Cumin, a member of the Apiacea family, is a flowering plant grown natively in the eastern Mediterranean region and east of India. The plant’s flowers are small and can be either white or pink in color. It produces a tiny, compressed fruit containing a single seed similar to fennel, but smaller in size and slightly darker in color.
- India -jeera, zeera or jira
- South India (Kannada)- Jeerige
- South India (Tamil) - jeeragam
- South India (Telugu) - jilakara
- Iran and Central Asia - zira
- Turkey - kimyon
- Northwestern China - ziran
- Arabic - al-kamuwn
- Ethiopia - kemun
- Pakistan - Zeera
- Indonesia - jintan (or jinten)
 Botanical Name and Descriptin
Cumin or Cuminum cyminum belongs to the Umbelliferae plant family. It is a tender annual that grows 6-12 inches or 15-30 cm tall. The leaves are slightly frangrant and thread like, white or pinkish flowers appear in summer and are followed by aromaic seeds. These are similar in appearance to caraway seeds, except they are bristly.
Native to Egypt, cumin has also been cultivated for thousands of years in the Middle East, India, China and Mediterranean countries, where it has played an important role as a food and medicine and has been a cultural symbol with varied attributes. The Bible includes cumin as a dual treasure, for it is mentioned both as a seasoning for soup and as a legal tender to pay mandatory tithes to the local priest. In ancient Egypt, cumin was also an ingredient used to mummify pharaohs.
Ancient Greek and Roman kitchens highly honoured cumin seeds as a culinary seasoning. The rise of cumin's reputation was partially as a result of it being a useful alternative to the more expendive rare black pepper spice.
During the Middle Ages in Europe, cumin was one of the most common spices used and became recognised as a reminder of love and devotion. Cumin was thought to possess enough power to stop livestock, and possibly a spouse, from wandering away. As a result, guests carried cumin in their pockets when attending wedding ceremonies. When sent off to war, the wives of married soldiers baked cumin bread to be taken by their beloved. Arabic tradtions also celebrate a mixture made of ground cumin, pepper, and honey, which was believed to possess aphrodisiac properties.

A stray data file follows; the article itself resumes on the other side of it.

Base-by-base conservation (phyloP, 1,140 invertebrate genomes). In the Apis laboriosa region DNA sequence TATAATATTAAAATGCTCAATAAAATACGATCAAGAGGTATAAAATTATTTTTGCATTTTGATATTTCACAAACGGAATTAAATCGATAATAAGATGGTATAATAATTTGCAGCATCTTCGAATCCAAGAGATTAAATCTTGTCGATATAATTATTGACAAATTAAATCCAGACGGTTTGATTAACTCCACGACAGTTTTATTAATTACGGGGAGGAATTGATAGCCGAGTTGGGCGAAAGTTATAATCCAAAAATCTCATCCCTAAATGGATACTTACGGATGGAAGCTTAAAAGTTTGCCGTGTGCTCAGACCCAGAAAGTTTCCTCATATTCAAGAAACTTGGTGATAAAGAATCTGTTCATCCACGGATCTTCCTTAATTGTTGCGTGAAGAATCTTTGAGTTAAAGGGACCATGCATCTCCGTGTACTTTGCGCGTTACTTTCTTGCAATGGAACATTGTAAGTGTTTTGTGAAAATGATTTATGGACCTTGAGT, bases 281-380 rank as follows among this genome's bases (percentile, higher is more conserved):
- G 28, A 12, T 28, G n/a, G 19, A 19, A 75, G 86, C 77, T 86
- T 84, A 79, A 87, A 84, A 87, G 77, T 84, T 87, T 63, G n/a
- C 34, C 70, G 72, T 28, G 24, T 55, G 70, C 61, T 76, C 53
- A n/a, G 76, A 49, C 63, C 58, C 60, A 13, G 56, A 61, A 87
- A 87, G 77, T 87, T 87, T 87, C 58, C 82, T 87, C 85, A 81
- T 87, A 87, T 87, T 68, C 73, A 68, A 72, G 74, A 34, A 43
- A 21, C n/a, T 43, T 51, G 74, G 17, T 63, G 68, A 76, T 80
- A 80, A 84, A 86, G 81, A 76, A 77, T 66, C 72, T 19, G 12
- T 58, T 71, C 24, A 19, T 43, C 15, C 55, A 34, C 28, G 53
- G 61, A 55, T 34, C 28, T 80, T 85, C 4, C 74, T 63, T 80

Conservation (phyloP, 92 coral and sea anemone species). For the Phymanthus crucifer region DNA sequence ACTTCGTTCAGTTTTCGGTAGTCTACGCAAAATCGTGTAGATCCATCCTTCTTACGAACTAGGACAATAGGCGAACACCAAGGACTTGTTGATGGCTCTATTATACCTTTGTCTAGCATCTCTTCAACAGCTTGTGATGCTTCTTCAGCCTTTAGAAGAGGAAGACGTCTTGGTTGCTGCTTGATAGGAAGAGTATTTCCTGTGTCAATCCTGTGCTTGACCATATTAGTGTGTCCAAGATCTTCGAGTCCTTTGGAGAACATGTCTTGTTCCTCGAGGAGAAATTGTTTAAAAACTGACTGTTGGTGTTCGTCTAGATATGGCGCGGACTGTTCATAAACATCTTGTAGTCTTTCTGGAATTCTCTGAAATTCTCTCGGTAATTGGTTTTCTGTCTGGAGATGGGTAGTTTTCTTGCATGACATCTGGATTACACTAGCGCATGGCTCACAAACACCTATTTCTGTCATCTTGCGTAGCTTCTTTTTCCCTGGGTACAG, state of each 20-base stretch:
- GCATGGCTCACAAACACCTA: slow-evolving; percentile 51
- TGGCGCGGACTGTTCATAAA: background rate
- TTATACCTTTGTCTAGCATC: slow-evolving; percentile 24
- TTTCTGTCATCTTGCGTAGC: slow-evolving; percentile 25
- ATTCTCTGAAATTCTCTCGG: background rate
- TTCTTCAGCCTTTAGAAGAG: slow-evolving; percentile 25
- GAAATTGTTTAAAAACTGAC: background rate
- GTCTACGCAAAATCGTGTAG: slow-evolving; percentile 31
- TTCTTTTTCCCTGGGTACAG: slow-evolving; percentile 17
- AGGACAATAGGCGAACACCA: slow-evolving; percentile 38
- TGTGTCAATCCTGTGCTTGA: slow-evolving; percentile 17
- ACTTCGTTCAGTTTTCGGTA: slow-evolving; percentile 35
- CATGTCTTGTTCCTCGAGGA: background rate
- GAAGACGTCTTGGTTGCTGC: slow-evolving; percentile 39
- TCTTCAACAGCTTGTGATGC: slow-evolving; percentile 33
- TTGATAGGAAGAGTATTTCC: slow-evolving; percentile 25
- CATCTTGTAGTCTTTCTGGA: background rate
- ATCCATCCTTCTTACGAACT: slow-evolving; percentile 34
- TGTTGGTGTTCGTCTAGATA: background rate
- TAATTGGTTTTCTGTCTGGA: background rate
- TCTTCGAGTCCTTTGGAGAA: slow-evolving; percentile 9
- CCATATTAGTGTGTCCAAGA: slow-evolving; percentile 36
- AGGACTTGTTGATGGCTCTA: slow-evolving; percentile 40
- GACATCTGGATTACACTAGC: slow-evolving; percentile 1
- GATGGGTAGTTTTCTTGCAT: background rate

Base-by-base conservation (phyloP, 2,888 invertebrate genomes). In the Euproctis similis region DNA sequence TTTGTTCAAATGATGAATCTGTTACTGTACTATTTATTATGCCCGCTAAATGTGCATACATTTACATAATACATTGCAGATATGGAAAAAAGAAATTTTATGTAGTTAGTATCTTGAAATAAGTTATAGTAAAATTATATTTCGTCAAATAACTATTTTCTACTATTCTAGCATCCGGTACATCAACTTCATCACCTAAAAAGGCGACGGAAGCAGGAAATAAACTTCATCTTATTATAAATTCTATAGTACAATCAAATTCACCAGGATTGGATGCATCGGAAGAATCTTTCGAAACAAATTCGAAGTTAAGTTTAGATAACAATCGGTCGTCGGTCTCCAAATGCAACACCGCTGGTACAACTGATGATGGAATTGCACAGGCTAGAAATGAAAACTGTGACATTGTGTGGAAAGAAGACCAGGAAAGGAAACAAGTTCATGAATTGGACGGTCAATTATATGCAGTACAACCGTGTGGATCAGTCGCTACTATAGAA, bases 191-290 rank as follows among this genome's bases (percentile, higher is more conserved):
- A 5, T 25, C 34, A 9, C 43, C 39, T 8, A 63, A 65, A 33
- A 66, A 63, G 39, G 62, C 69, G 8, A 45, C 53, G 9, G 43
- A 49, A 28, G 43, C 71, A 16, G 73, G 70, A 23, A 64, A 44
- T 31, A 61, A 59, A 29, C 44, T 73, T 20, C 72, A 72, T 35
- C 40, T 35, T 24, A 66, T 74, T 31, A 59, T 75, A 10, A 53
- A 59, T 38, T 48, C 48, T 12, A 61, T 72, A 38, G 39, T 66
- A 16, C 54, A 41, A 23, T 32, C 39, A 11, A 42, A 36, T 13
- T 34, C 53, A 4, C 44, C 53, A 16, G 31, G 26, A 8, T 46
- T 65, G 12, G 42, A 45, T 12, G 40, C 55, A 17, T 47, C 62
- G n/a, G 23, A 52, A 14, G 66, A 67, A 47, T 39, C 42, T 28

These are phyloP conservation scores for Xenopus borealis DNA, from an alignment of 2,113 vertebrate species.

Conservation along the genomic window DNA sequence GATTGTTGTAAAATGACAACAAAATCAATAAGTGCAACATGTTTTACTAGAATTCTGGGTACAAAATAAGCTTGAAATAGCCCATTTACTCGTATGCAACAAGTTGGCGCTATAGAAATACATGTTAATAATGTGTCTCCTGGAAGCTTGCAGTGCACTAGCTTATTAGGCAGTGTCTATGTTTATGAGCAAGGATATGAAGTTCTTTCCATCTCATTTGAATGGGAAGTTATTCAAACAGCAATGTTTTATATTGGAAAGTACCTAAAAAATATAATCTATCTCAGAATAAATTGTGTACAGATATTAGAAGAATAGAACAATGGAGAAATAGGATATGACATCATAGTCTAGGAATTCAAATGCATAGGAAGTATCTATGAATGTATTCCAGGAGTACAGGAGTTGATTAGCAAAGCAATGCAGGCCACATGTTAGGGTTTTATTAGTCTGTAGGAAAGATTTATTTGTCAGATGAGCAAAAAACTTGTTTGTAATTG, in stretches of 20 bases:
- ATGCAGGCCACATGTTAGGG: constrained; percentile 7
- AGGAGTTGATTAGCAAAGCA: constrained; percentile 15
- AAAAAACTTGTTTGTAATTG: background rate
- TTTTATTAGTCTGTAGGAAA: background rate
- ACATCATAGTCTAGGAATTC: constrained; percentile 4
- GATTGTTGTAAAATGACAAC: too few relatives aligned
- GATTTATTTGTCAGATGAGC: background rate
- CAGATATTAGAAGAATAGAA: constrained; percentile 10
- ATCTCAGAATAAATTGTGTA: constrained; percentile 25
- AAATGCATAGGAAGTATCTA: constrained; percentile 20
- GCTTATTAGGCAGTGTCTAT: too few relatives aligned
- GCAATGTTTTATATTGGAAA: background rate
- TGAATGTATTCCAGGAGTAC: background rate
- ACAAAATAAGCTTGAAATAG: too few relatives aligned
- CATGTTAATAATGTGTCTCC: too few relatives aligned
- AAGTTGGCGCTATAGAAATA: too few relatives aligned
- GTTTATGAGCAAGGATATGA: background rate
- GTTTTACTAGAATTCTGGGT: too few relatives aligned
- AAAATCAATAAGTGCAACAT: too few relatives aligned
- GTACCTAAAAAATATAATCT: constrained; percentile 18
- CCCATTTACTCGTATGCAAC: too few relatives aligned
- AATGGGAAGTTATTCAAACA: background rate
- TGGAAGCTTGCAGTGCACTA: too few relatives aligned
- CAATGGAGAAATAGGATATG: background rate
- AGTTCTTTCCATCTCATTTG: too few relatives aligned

While maintaining an important role in Indian and Middle Eastern cuisines, the popularity of cumin in Europe declined after the Middle Ages. In recent times, cumin and a number of other culinary herbs have become popular for many diverse uses and cuisines.
 Health Benefits
Cumin seeds have traditionally been noted to be of benefit to the digestive system, and scientific research is beginning to bear out cumin's age old reputation. Research in animals has indicated that cumin may stimulate the secretion of pancreatic enzymes, important factors in proper digestion and nutrient assimilation. As with other carminative spices, cumin's digestive stimulating effects are due to its content of volatile oils.
Cumin seeds may also have anticancer properties. In one study, cumin was shown to protect laboratory animals from developing stomach or liver tumours. This cancer-protective effect may be due to cumin's potent free-radical scavenging abilities, as well as the ability it has shown to enhance the liver's detoxification enzymes.
 How to select and store
- As with other dried spices, choose organically grown dried cumin whenever possible, since organically grown herbs are much less likely to have been irradiated.
- Buy whole cumin seeds rather than powder as the powder loses its flavour very quickly.
- Both the powder and the whole seeds should be kept in a sealed glass container in a cool, dark place. Ground cumin alsts for about six months lilke this and the whole seeds last about a year.
 Tips for Use
To bring out the fragrance and flavour of cumin, it should be lightly roasted on a griddle. Cumin is a great flavourant to rice, lentils, or any kind of legume.
Grows in light, well-drained soil in sheltered, sunny sites. Should be sown in late spring in a warm situation.